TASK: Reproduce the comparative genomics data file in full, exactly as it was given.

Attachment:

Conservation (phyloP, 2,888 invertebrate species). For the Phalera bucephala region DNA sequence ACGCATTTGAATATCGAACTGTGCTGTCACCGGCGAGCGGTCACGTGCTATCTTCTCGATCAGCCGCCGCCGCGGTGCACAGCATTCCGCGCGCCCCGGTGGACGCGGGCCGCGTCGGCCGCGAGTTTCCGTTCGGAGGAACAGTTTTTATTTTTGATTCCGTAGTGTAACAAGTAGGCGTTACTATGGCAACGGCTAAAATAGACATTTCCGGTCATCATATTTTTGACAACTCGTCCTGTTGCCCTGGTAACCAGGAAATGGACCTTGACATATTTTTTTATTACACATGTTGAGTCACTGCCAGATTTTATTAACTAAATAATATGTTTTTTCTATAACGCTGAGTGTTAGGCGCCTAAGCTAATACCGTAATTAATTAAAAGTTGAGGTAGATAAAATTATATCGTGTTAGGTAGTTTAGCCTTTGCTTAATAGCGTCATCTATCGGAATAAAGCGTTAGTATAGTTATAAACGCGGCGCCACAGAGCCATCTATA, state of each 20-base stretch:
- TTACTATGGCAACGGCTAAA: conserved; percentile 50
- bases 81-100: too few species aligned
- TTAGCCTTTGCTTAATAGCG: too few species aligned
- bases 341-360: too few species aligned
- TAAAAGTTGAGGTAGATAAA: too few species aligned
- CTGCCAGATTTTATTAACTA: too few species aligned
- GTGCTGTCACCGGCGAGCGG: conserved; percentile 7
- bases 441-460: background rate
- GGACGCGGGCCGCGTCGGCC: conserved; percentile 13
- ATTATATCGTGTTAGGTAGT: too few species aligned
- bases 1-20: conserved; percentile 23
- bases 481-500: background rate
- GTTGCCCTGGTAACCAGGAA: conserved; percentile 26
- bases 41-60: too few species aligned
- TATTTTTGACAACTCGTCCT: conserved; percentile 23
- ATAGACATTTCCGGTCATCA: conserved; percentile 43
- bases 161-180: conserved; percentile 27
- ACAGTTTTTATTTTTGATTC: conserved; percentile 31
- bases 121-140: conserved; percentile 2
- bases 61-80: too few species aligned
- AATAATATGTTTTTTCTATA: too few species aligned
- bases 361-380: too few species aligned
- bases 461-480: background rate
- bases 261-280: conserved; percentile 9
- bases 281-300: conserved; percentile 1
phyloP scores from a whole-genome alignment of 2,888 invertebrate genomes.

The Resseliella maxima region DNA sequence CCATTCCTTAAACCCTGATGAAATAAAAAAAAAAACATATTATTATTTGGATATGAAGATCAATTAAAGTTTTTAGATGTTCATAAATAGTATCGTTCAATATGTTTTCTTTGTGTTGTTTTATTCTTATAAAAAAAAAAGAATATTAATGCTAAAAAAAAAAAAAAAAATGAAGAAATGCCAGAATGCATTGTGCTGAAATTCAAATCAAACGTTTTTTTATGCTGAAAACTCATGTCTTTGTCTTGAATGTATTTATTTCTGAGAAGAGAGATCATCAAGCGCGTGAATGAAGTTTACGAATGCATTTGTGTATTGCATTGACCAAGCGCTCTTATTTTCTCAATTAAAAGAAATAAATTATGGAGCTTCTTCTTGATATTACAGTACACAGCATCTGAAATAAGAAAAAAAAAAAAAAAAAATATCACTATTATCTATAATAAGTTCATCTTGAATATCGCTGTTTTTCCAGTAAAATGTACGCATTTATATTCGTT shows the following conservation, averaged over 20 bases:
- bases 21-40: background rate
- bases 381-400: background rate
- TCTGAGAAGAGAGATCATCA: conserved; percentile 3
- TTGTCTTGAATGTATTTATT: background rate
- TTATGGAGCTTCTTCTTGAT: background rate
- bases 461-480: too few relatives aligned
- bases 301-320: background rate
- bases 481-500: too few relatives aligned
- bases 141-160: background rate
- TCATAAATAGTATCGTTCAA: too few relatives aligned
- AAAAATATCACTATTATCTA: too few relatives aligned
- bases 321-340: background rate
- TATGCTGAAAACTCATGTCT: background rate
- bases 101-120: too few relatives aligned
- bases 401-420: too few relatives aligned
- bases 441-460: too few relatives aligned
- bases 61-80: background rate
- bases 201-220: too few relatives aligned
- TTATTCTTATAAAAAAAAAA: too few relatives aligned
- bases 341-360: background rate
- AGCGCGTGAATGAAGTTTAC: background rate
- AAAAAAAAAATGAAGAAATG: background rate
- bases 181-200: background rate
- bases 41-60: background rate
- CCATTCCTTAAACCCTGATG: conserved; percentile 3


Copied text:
Conservation (phyloP, 2,888 invertebrate species). For the Phalera bucephala region DNA sequence ACGCATTTGAATATCGAACTGTGCTGTCACCGGCGAGCGGTCACGTGCTATCTTCTCGATCAGCCGCCGCCGCGGTGCACAGCATTCCGCGCGCCCCGGTGGACGCGGGCCGCGTCGGCCGCGAGTTTCCGTTCGGAGGAACAGTTTTTATTTTTGATTCCGTAGTGTAACAAGTAGGCGTTACTATGGCAACGGCTAAAATAGACATTTCCGGTCATCATATTTTTGACAACTCGTCCTGTTGCCCTGGTAACCAGGAAATGGACCTTGACATATTTTTTTATTACACATGTTGAGTCACTGCCAGATTTTATTAACTAAATAATATGTTTTTTCTATAACGCTGAGTGTTAGGCGCCTAAGCTAATACCGTAATTAATTAAAAGTTGAGGTAGATAAAATTATATCGTGTTAGGTAGTTTAGCCTTTGCTTAATAGCGTCATCTATCGGAATAAAGCGTTAGTATAGTTATAAACGCGGCGCCACAGAGCCATCTATA, state of each 20-base stretch:
- TTACTATGGCAACGGCTAAA: conserved; percentile 50
- bases 81-100: too few species aligned
- TTAGCCTTTGCTTAATAGCG: too few species aligned
- bases 341-360: too few species aligned
- TAAAAGTTGAGGTAGATAAA: too few species aligned
- CTGCCAGATTTTATTAACTA: too few species aligned
- GTGCTGTCACCGGCGAGCGG: conserved; percentile 7
- bases 441-460: background rate
- GGACGCGGGCCGCGTCGGCC: conserved; percentile 13
- ATTATATCGTGTTAGGTAGT: too few species aligned
- bases 1-20: conserved; percentile 23
- bases 481-500: background rate
- GTTGCCCTGGTAACCAGGAA: conserved; percentile 26
- bases 41-60: too few species aligned
- TATTTTTGACAACTCGTCCT: conserved; percentile 23
- ATAGACATTTCCGGTCATCA: conserved; percentile 43
- bases 161-180: conserved; percentile 27
- ACAGTTTTTATTTTTGATTC: conserved; percentile 31
- bases 121-140: conserved; percentile 2
- bases 61-80: too few species aligned
- AATAATATGTTTTTTCTATA: too few species aligned
- bases 361-380: too few species aligned
- bases 461-480: background rate
- bases 261-280: conserved; percentile 9
- bases 281-300: conserved; percentile 1
phyloP scores from a whole-genome alignment of 2,888 invertebrate genomes.

The Resseliella maxima region DNA sequence CCATTCCTTAAACCCTGATGAAATAAAAAAAAAAACATATTATTATTTGGATATGAAGATCAATTAAAGTTTTTAGATGTTCATAAATAGTATCGTTCAATATGTTTTCTTTGTGTTGTTTTATTCTTATAAAAAAAAAAGAATATTAATGCTAAAAAAAAAAAAAAAAATGAAGAAATGCCAGAATGCATTGTGCTGAAATTCAAATCAAACGTTTTTTTATGCTGAAAACTCATGTCTTTGTCTTGAATGTATTTATTTCTGAGAAGAGAGATCATCAAGCGCGTGAATGAAGTTTACGAATGCATTTGTGTATTGCATTGACCAAGCGCTCTTATTTTCTCAATTAAAAGAAATAAATTATGGAGCTTCTTCTTGATATTACAGTACACAGCATCTGAAATAAGAAAAAAAAAAAAAAAAAATATCACTATTATCTATAATAAGTTCATCTTGAATATCGCTGTTTTTCCAGTAAAATGTACGCATTTATATTCGTT shows the following conservation, averaged over 20 bases:
- bases 21-40: background rate
- bases 381-400: background rate
- TCTGAGAAGAGAGATCATCA: conserved; percentile 3
- TTGTCTTGAATGTATTTATT: background rate
- TTATGGAGCTTCTTCTTGAT: background rate
- bases 461-480: too few relatives aligned
- bases 301-320: background rate
- bases 481-500: too few relatives aligned
- bases 141-160: background rate
- TCATAAATAGTATCGTTCAA: too few relatives aligned
- AAAAATATCACTATTATCTA: too few relatives aligned
- bases 321-340: background rate
- TATGCTGAAAACTCATGTCT: background rate
- bases 101-120: too few relatives aligned
- bases 401-420: too few relatives aligned
- bases 441-460: too few relatives aligned
- bases 61-80: background rate
- bases 201-220: too few relatives aligned
- TTATTCTTATAAAAAAAAAA: too few relatives aligned
- bases 341-360: background rate
- AGCGCGTGAATGAAGTTTAC: background rate
- AAAAAAAAAATGAAGAAATG: background rate
- bases 181-200: background rate
- bases 41-60: background rate
- CCATTCCTTAAACCCTGATG: conserved; percentile 3